CHAPTER 3: NUMERICAL ALGORITHMS WITH MATLAB

Lecture 3.5: Two-dimensional interpolation and errors of polynomial interpolation

Two-dimensional interpolation:

Problem: Given four data points on a rectangular grid in space of three dimensions:

(x1,y1,z1); (x2,y2,z2); (x3,y3,z3); (x4,y4,z4)

Find the value of z at the interior point of the rectangle.

Example: Four data points are:

 A B C D x 1 1 2 2 y 1 2 1 2 z 5 8 7 10

The data points are evaluated at the plane: z = 2x + 3y. Find an interpolation of the function at the interior (center) point (x,y).

·         interpl2: computes interpolation of values of z at the points (x,y) from a set of data values (xi,yi,zi).

x = [ 1,2]; y = [1,2]; [X,Y] = meshgrid(x,y)

z = 2*X+3*Y % data values at the vertex points of (x,y)

xInt = 1.5; yInt = 1.5; zInt = interp2(x,y,z,xInt,yInt)

zExact = 2*xInt + 3*yInt % exact value at the center point

X =       1     2

1     2

Y =    1     1

2     2

z =    5     7

8    10

zInt =    7.5000

zExact =    7.5000

x = [1,2,3]; y = [1,2,3]; [X,Y] = meshgrid(x,y); z = 2*X+3*Y;

zInt = interp2(x,y,z,xInt,yInt,'linear') % bilinear interpolation

zInt = interp2(x,y,z,xInt,yInt,'spline') % bicubic spline interpolation

zInt = interp2(x,y,z,xInt,yInt,'cubic') % bicubic Hermite interpolation

zInt =    7.5000

zInt =    7.5000

zInt =    7.5000

·         datagrid: fits a surface of the form to the data in the nonuniformly-spaced vectors (X,Y,Z)

o        methods of interpolations in "datagrid" are different from those in "interpl2"

o        methods of interpolations in "datagrid" are based on a Delaunay triangulation of the data.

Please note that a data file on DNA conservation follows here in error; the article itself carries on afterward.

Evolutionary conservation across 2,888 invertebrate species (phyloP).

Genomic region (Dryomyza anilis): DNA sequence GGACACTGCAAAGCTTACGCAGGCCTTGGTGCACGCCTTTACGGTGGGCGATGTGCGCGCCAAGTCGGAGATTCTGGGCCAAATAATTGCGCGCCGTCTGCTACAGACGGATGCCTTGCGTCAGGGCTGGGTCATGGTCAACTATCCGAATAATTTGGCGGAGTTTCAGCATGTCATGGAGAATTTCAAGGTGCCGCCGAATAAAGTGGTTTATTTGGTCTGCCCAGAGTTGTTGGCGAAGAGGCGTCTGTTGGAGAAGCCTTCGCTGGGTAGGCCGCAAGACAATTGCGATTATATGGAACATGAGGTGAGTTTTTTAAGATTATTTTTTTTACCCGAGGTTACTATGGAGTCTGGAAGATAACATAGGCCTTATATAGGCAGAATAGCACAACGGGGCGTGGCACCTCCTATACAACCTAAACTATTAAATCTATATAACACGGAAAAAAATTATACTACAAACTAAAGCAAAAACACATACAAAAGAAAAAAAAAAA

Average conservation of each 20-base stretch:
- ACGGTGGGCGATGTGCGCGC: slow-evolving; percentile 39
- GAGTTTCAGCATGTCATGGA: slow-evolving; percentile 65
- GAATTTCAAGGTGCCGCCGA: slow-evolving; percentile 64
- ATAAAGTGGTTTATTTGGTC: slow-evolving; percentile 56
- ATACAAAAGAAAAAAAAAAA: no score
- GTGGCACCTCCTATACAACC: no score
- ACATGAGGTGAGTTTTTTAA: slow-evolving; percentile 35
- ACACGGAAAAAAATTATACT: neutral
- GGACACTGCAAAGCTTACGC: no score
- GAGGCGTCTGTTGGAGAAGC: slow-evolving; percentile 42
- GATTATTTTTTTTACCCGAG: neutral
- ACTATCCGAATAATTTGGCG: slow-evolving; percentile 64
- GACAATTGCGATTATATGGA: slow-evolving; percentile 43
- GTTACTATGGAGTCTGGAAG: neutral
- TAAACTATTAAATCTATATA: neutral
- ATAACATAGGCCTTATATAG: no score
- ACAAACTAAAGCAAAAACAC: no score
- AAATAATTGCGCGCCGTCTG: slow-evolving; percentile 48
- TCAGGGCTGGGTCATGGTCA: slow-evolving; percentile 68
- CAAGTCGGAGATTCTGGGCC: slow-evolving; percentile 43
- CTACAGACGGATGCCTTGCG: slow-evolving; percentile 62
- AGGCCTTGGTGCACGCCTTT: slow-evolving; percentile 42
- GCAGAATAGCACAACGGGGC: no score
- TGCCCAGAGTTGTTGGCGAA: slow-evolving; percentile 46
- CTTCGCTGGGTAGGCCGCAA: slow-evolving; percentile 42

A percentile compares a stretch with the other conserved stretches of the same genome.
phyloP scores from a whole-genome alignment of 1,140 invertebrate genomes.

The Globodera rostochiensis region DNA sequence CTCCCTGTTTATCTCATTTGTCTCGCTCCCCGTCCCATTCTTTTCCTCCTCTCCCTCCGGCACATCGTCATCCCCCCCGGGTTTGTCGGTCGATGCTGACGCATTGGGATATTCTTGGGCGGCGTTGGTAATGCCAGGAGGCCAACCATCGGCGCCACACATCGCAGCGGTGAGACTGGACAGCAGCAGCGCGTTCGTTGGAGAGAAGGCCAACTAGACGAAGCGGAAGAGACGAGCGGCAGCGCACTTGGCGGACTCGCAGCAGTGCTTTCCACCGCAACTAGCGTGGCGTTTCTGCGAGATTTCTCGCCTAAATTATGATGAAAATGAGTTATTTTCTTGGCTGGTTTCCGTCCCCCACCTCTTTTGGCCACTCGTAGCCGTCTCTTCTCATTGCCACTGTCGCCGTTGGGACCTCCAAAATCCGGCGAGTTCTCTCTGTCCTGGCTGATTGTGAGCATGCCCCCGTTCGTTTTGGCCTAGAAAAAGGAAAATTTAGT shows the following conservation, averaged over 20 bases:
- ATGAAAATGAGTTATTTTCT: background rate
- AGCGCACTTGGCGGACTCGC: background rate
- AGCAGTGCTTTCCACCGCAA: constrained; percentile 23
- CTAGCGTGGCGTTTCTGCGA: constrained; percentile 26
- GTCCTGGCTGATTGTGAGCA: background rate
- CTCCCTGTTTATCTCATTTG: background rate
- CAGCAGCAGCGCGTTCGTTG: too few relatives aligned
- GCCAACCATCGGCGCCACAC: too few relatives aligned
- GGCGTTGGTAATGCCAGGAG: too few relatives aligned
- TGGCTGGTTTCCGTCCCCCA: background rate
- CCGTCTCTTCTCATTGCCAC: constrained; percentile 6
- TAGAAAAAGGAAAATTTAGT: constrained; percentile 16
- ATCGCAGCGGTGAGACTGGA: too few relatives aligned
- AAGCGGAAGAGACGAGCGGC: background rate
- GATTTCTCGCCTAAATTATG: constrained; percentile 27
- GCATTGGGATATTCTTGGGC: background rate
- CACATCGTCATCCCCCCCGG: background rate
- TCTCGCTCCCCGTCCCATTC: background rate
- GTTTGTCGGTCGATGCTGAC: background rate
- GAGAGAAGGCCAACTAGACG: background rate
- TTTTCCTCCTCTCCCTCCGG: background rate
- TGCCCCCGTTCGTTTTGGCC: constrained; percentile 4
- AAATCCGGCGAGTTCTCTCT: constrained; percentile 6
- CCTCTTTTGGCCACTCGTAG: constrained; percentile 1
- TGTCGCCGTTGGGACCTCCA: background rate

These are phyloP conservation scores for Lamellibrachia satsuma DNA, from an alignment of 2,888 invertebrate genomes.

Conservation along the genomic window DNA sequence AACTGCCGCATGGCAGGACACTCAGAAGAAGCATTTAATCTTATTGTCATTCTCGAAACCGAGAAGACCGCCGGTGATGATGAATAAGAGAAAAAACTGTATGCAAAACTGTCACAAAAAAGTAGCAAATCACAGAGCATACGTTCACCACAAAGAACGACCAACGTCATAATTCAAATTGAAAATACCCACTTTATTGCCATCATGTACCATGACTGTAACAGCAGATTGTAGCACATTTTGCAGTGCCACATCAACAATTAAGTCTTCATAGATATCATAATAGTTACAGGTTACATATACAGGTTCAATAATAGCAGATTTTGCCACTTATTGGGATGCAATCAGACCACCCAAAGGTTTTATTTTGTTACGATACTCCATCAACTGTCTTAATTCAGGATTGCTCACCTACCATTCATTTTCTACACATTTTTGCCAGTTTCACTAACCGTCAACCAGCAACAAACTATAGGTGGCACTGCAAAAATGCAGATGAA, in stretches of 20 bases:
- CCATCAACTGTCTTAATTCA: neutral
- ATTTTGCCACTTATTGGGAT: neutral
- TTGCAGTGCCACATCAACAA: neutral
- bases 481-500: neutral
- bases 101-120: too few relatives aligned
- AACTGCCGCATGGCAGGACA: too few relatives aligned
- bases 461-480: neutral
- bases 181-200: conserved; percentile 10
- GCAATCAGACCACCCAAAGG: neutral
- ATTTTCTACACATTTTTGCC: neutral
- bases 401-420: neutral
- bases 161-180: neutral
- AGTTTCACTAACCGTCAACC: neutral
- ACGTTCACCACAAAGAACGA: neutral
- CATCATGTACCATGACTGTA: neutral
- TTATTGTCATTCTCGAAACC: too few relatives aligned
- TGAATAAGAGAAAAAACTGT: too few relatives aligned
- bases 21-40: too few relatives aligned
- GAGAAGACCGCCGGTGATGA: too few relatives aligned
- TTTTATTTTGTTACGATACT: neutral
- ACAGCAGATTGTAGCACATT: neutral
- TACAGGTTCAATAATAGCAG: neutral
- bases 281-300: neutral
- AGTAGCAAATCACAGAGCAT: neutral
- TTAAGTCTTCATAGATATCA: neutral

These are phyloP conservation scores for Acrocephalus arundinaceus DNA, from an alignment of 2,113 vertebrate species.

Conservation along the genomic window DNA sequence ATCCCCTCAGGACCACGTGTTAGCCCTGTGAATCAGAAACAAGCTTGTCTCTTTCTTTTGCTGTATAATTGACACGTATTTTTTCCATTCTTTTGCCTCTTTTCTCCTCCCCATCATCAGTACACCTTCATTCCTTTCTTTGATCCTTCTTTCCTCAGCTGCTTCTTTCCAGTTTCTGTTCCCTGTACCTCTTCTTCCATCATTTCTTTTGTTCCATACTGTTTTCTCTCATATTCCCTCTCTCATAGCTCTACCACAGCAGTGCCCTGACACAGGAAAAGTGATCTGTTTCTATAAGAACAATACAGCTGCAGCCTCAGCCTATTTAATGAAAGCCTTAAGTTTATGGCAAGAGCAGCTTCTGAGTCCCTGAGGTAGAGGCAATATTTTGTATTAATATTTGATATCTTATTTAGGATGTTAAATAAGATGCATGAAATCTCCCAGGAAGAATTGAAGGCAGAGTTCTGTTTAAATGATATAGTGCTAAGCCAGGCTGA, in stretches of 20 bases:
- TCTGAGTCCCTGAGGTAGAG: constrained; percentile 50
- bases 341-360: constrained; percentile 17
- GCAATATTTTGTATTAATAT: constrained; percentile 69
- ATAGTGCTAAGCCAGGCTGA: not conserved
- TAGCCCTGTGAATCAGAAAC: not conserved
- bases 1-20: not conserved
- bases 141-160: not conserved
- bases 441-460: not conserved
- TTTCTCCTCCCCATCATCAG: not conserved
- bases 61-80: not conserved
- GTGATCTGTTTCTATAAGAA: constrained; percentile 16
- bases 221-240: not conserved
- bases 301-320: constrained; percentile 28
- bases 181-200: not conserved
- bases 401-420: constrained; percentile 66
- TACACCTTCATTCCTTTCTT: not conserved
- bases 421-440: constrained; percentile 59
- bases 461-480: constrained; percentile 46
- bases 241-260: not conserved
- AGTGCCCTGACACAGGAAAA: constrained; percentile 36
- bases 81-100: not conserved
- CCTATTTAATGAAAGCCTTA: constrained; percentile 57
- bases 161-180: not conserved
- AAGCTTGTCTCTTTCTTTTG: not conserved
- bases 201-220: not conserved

[x,y,z] = peaks(10); [xi,yi] = meshgrid(-3:.1:3,-3:.1:3);

zi = interp2(x,y,z,xi,yi,'cubic'); mesh(xi,yi,zi)

Solution of the problem:

1D interpolation along [A,B]:     z[A,B] = zA  +  zB

1D interpolation along [C,D]:     z[C,D] = zC  +  zD

1D interpolation along [(A,B),(C,D)]: z = z[A,B]  +  z[C,D]

x = [1,2]; y = [1,2]; z = [ 5,7;8,10]; xInt = 1.5; yInt = 1.5;

zAB = z(1,1)*(yInt-y(2))/(y(1)-y(2))+z(2,1)*(yInt-y(1))/(y(2)-y(1));

zCD = z(1,2)*(yInt-y(2))/(y(1)-y(2))+z(2,2)*(yInt-y(1))/(y(2)-y(1));

zInt = zAB*(xInt-x(2))/(x(1)-x(2))+zCD*(xInt-x(1))/(x(2)-x(1))

Errors of polynomial interpolation:

The truncation error between the function y = f(x) and the interpolating polynomial y = Pn(x) between  (n+1) data points is proportional to the remainder polynomial of the (n+1)-th order:

| f(x) – Pn(x) | |(x-x1)(x-x2)…(x-xn)(x-xn+1)|,      Mn+1 =  | f(n+1)(x)|

If the data points are equally spaced with constant step size h, then the local error of the polynomial interpolation en(x) = | f(x) – Pn(x) | is bounded as:

| f(x) – Pn(x) | hn+1

The error decreases if the step size h becomes smaller with a fixed number of data points (n+1). If the interpolation interval is fixed, the number of data points (n+1) grows with smaller step size. In this case, the truncation error decreases with larger values of n. However, the rounding error increases with larger values of n. As a result, the polynomial interpolation becomes worse with larger number of points after some optimal number n = nopt!